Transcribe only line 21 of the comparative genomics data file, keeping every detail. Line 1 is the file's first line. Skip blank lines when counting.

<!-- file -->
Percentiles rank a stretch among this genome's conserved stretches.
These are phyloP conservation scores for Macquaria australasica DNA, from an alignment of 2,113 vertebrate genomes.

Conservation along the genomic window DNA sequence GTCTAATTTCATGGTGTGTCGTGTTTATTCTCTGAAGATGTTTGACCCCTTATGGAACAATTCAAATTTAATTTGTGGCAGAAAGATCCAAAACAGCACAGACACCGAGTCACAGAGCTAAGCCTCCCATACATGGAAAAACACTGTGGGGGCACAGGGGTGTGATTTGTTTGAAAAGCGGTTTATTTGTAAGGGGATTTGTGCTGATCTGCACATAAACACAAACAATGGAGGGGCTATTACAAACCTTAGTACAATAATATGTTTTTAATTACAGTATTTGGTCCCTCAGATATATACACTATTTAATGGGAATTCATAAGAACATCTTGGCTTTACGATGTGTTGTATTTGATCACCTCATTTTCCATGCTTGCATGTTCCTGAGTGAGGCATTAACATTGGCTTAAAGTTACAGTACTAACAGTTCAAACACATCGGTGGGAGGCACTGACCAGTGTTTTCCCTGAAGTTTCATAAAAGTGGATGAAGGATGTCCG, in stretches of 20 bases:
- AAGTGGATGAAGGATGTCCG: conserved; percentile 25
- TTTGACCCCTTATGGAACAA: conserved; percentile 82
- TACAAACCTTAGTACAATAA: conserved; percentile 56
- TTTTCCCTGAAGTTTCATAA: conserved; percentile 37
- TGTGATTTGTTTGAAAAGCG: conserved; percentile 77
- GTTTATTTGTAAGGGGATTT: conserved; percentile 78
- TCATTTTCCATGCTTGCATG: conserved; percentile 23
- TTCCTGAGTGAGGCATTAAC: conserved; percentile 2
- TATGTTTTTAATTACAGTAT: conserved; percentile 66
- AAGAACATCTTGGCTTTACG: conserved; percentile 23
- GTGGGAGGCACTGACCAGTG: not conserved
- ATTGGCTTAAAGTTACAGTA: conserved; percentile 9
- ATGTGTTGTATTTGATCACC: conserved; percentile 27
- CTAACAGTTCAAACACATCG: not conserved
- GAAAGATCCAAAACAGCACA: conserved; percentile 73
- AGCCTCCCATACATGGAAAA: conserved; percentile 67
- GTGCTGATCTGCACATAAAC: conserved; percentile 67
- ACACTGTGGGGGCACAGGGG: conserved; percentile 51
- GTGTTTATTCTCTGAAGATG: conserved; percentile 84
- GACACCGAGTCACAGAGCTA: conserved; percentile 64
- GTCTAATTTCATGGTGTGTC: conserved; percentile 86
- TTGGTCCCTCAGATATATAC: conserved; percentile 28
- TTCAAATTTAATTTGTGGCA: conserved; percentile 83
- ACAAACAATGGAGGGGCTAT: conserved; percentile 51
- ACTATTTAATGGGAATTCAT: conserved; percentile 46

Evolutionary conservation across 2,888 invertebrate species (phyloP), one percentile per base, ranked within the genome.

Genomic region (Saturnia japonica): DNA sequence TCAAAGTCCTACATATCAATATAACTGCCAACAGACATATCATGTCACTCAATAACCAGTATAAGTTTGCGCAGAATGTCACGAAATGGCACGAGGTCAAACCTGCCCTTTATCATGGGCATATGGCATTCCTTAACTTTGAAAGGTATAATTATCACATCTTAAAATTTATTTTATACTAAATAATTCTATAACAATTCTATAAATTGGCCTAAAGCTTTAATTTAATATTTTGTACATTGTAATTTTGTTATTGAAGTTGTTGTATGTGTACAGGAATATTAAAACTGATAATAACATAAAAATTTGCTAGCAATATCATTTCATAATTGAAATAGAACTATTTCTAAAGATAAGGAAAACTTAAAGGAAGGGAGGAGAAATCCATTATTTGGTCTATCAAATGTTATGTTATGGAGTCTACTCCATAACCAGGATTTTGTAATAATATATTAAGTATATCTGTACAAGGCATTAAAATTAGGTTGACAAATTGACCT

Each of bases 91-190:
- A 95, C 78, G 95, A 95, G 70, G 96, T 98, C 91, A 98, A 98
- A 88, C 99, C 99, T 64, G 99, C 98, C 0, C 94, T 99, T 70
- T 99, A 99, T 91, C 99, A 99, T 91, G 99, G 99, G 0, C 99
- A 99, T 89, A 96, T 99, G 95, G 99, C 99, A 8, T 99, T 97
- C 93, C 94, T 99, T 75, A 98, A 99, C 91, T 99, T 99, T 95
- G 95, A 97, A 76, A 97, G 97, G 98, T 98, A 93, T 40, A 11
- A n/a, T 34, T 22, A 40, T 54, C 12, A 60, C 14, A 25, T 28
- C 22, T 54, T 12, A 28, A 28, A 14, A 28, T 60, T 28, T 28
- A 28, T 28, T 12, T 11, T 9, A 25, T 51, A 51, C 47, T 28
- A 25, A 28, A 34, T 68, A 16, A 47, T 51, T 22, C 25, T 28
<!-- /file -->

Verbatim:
- ACACTGTGGGGGCACAGGGG: conserved; percentile 51